Currently, I find myself in between workout programs at the gym giving me a much-needed vacation from hitting the stacks and devouring protein shakes.

It does not, however, give me the excuse to abstain from all forms of exercise as I find myself more eager than ever to strap on my New Balances and throw my legs in motion.

As much as I despise it at times, I’ve struggled to think of a single negative experience I’ve had while out running. Mind you; I am no professional, just an enthusiast who hopes his words may help you as you begin your cardio quest. (Notice my use of the word “begin” here.

Should you find yourself already enveloped in the running game, this simply isn’t for you my friend).

Your First “Steps”

Have a purpose. Are you trying to get healthier? Is there a company 5k you have your eyes on? Need a new way to pass the time between Game of Thrones episodes?

Whatever the reason for you getting your heart rate elevated, own it. Personally, I just know that if I can’t lift in the gym or be on a treadmill, I need to hit the pavement.

Maybe Forest Gump just picked up the habit and didn’t quit until the Fleetwood Mac music stopped, but without reason for the run, it can be hard to stay motivated to keep going.

Tell your friends you are going to start running habitually and ask them to check in to see if you did.

Lace Up

If you are just picking it up for the first time try running for time, not distance. Take your phone or smart watch and time how long you can keep a steady pace.

That computerized wristband not for you/the idea of opening up the stopwatch app cringe worthy (for whatever reason)?

Use a playlist, see how many songs you can sweat it out for. Oh and please stretch. Rolling an ankle or straining a calf would be far from ideal.

Perform arm circles, gently roll your neck, make an attempt at touching your toes, run in place for a bit, do whatever your body needs to do in order not to keep you moving smoothly.

That means giving it proper fuel beforehand too (I stick to no less than 30 minutes prior). I’m not writing some diet post here, but I shouldn’t have to tell you that your favorite Little Debbie product or what have you is inadequate here.

Have a banana or something else that grows from the earth and try to sandwich whatever it is between two glasses of water.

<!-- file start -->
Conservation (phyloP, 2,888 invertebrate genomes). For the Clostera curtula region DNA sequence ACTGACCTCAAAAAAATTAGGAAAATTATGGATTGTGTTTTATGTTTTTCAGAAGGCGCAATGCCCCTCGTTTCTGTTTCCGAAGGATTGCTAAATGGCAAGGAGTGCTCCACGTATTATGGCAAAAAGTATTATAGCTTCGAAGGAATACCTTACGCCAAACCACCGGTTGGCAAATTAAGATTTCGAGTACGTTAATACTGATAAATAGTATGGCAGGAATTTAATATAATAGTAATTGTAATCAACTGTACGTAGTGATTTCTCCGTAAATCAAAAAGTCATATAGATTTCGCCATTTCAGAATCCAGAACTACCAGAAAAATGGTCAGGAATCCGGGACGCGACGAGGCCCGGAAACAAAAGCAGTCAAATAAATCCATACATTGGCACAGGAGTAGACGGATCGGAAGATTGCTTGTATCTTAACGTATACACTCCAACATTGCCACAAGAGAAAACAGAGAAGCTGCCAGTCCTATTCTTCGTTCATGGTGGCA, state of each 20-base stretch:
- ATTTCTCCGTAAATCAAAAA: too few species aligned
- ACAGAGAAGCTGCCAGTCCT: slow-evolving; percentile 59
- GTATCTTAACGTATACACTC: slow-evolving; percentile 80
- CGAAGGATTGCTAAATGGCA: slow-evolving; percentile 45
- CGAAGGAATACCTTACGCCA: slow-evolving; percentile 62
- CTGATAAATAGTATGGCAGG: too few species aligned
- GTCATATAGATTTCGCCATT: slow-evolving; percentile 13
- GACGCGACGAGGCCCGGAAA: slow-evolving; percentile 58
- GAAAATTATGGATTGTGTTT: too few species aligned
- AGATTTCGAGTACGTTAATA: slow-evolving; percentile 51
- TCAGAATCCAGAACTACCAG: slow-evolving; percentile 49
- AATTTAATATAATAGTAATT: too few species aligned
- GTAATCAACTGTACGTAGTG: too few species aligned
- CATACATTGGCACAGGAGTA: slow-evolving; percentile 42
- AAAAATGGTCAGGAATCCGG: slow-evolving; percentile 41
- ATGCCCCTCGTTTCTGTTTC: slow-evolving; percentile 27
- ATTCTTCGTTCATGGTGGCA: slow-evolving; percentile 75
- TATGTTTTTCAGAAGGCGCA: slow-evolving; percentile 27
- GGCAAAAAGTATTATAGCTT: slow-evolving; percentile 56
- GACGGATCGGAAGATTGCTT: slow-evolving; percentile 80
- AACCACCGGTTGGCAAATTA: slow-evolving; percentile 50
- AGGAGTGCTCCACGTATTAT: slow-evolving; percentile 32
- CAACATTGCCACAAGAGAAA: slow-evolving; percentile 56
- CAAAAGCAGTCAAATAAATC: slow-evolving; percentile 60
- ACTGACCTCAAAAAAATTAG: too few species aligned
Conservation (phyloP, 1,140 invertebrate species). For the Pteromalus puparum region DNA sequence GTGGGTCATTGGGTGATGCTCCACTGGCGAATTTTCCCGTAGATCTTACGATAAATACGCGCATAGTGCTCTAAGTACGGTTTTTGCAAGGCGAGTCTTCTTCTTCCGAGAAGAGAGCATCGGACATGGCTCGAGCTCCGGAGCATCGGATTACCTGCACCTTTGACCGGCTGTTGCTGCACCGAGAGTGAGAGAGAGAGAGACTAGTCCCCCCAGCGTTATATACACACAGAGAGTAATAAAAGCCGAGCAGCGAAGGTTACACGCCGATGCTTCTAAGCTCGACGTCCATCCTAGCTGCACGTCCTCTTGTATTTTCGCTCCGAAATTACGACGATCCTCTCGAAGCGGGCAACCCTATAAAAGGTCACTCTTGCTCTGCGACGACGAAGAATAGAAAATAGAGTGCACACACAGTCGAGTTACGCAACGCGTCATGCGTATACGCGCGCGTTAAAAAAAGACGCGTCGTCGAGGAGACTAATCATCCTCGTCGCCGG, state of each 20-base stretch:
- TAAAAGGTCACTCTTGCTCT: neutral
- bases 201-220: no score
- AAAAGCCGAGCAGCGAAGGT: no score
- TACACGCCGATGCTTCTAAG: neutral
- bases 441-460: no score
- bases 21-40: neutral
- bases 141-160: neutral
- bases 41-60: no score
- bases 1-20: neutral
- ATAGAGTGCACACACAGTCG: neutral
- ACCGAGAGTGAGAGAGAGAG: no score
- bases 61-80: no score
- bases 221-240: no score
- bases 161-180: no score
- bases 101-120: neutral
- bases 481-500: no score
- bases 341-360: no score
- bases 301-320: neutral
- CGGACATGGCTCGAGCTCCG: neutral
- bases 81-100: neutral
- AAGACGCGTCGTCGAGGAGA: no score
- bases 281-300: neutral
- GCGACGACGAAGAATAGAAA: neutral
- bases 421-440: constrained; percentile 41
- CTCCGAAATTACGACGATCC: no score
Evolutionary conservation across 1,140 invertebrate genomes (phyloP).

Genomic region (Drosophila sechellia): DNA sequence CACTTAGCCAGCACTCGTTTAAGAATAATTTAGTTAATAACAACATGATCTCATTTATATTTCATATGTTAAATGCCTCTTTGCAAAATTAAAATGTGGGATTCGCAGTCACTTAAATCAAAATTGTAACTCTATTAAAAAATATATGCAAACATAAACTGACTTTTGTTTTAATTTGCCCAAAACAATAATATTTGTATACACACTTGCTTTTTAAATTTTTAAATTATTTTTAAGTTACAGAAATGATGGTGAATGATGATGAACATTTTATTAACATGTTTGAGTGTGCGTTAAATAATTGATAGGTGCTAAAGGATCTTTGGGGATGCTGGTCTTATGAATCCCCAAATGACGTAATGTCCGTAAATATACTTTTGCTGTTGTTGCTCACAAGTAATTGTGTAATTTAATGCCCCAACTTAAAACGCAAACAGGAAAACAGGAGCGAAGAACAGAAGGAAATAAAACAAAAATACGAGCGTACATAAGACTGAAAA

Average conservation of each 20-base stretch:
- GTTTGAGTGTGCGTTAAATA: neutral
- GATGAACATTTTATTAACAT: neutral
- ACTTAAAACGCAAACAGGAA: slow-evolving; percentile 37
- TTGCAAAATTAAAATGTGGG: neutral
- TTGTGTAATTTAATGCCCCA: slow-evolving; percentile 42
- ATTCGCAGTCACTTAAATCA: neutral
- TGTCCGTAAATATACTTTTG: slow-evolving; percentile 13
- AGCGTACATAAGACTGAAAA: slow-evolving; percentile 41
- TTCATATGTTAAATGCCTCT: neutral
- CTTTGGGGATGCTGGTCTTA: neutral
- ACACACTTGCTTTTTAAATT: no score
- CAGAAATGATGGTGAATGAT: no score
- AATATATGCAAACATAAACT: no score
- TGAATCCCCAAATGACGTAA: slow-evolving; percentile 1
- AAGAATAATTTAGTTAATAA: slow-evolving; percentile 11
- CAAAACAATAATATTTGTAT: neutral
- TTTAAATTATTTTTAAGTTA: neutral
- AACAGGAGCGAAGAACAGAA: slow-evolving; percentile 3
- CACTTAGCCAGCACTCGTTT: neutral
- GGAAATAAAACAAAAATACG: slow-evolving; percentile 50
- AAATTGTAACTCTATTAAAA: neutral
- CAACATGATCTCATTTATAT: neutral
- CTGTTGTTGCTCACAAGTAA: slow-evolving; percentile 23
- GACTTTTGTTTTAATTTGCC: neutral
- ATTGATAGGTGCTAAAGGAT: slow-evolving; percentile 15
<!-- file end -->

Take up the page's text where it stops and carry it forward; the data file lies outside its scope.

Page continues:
Divert Your Attention

When I first started running, I hated every minute that I spent thinking about my run while putting one foot forward in front of the other.

So I did everything I could to help me forget I was running, quite literally in fact. I would run only at night using either the natural light of the moon or stars (I grew up in the Adirondack Mountains were both neighbors and streetlights can be scarce) and I would have music set loud enough so I couldn’t hear my footsteps.

So maybe you’re hesitant to match my first running habits (mine certainly weren’t the safest approach) but if you are dreading the idea, take your focus of the run itself.

Who says you can’t get day dream while in motion? See if a friend would like to join you (this is a good time to find a friend who likes to run, if not make one).

Like music? Play it. Or even better, listen to a podcast. Forget your huffing and puffing and focus on somebody else’s voice while you’re out.

Also, when you’re just trying to get into the swing of things, you may want to consider changing your route frequently.

Keep your mind occupied on navigating which new streets to run not on how much longer you have to run them.

Embrace Pause and Haste

Understand and accept that slowing down to pace yourself is not defeated.

We all get winded and need to break eventually so don’t get discouraged. I hate letting others see that I need a break and so I take that time and use it to stretch.

As I mentioned earlier, it may be more beneficial to get into the mindset of “Hey I just ran for 10 minutes straight!” versus “Hey I just ran for 2 miles, but it took me a half hour because I had to stop every few minutes to catch my breath.”

It’s just common sense that you will be able to run for longer periods of time before you can run longer distances.

On your run you, losing momentum does not need to cause you to lose your motivation as well. All that said, I usually look forward to a sprint at the end of my run.

If I feel like my effort level wasn’t adequate during the run, I make up for it at the end by leaving nothing in the tank.

To me, it’s rather exhilarating to push my body to its limits of motion, and if ever I get a runner’s high, it’s during the ending sprints.

Maybe this isn’t for you, and that’s okay, keep your pace. What I don’t recommend is adopting this practice and then saving your energy for the end.

I take whatever reserves of energy I have left in the body and exerted them; I do not purposely stockpile it.

Finish Line Thoughts

Do not be discouraged if you're struggling to get that sought after "runner's high," self-determination and gratitude offer a significant placebo effect.

As far as I know, free running isn't this year's trending hobby nor is it the featured subject of Youtube's dominate channels (okay so occasionally a Casey Neistat vlog).

But your objective should never be to seek the approval of others on your high BPM mid stride.

Be your own biggest fan out on the run, and you'll be going through Saucony soles religiously.

Photo courtesy of flickr

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